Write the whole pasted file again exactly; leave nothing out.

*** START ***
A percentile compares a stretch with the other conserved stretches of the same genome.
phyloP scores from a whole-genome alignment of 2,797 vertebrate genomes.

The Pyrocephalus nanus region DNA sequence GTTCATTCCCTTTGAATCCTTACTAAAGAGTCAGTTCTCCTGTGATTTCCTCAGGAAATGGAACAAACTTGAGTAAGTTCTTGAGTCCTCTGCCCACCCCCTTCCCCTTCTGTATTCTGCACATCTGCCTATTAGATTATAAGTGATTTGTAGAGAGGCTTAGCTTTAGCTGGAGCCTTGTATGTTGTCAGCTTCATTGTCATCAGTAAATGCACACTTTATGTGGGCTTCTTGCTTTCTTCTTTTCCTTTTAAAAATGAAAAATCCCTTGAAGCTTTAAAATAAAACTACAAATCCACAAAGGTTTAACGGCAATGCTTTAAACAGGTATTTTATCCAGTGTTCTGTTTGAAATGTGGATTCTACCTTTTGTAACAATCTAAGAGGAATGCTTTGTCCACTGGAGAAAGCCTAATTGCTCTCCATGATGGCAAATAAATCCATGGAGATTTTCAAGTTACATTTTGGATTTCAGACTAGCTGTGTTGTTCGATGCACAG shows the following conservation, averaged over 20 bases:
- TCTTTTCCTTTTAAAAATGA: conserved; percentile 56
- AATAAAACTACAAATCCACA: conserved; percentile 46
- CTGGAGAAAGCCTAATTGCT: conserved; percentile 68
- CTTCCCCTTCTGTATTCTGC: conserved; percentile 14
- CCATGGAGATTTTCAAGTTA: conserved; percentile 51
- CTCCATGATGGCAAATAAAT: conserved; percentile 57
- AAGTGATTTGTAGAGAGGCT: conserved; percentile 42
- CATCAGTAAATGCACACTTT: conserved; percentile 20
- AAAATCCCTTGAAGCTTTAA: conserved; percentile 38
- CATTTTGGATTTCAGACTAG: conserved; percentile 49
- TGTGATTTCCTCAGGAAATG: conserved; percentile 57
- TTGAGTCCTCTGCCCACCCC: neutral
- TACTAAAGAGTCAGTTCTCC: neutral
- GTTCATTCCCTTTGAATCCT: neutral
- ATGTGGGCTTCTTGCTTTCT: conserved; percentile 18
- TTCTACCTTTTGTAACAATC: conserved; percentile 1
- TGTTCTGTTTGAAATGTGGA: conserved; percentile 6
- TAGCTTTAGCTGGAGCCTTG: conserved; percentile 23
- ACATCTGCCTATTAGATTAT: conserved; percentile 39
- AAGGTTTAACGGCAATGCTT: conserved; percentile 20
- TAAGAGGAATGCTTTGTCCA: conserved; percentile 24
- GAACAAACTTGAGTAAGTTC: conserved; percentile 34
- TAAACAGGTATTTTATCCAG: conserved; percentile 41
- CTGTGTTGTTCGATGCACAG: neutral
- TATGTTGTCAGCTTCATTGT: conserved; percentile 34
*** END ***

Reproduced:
A percentile compares a stretch with the other conserved stretches of the same genome.
phyloP scores from a whole-genome alignment of 2,797 vertebrate genomes.

The Pyrocephalus nanus region DNA sequence GTTCATTCCCTTTGAATCCTTACTAAAGAGTCAGTTCTCCTGTGATTTCCTCAGGAAATGGAACAAACTTGAGTAAGTTCTTGAGTCCTCTGCCCACCCCCTTCCCCTTCTGTATTCTGCACATCTGCCTATTAGATTATAAGTGATTTGTAGAGAGGCTTAGCTTTAGCTGGAGCCTTGTATGTTGTCAGCTTCATTGTCATCAGTAAATGCACACTTTATGTGGGCTTCTTGCTTTCTTCTTTTCCTTTTAAAAATGAAAAATCCCTTGAAGCTTTAAAATAAAACTACAAATCCACAAAGGTTTAACGGCAATGCTTTAAACAGGTATTTTATCCAGTGTTCTGTTTGAAATGTGGATTCTACCTTTTGTAACAATCTAAGAGGAATGCTTTGTCCACTGGAGAAAGCCTAATTGCTCTCCATGATGGCAAATAAATCCATGGAGATTTTCAAGTTACATTTTGGATTTCAGACTAGCTGTGTTGTTCGATGCACAG shows the following conservation, averaged over 20 bases:
- TCTTTTCCTTTTAAAAATGA: conserved; percentile 56
- AATAAAACTACAAATCCACA: conserved; percentile 46
- CTGGAGAAAGCCTAATTGCT: conserved; percentile 68
- CTTCCCCTTCTGTATTCTGC: conserved; percentile 14
- CCATGGAGATTTTCAAGTTA: conserved; percentile 51
- CTCCATGATGGCAAATAAAT: conserved; percentile 57
- AAGTGATTTGTAGAGAGGCT: conserved; percentile 42
- CATCAGTAAATGCACACTTT: conserved; percentile 20
- AAAATCCCTTGAAGCTTTAA: conserved; percentile 38
- CATTTTGGATTTCAGACTAG: conserved; percentile 49
- TGTGATTTCCTCAGGAAATG: conserved; percentile 57
- TTGAGTCCTCTGCCCACCCC: neutral
- TACTAAAGAGTCAGTTCTCC: neutral
- GTTCATTCCCTTTGAATCCT: neutral
- ATGTGGGCTTCTTGCTTTCT: conserved; percentile 18
- TTCTACCTTTTGTAACAATC: conserved; percentile 1
- TGTTCTGTTTGAAATGTGGA: conserved; percentile 6
- TAGCTTTAGCTGGAGCCTTG: conserved; percentile 23
- ACATCTGCCTATTAGATTAT: conserved; percentile 39
- AAGGTTTAACGGCAATGCTT: conserved; percentile 20
- TAAGAGGAATGCTTTGTCCA: conserved; percentile 24
- GAACAAACTTGAGTAAGTTC: conserved; percentile 34
- TAAACAGGTATTTTATCCAG: conserved; percentile 41
- CTGTGTTGTTCGATGCACAG: neutral
- TATGTTGTCAGCTTCATTGT: conserved; percentile 34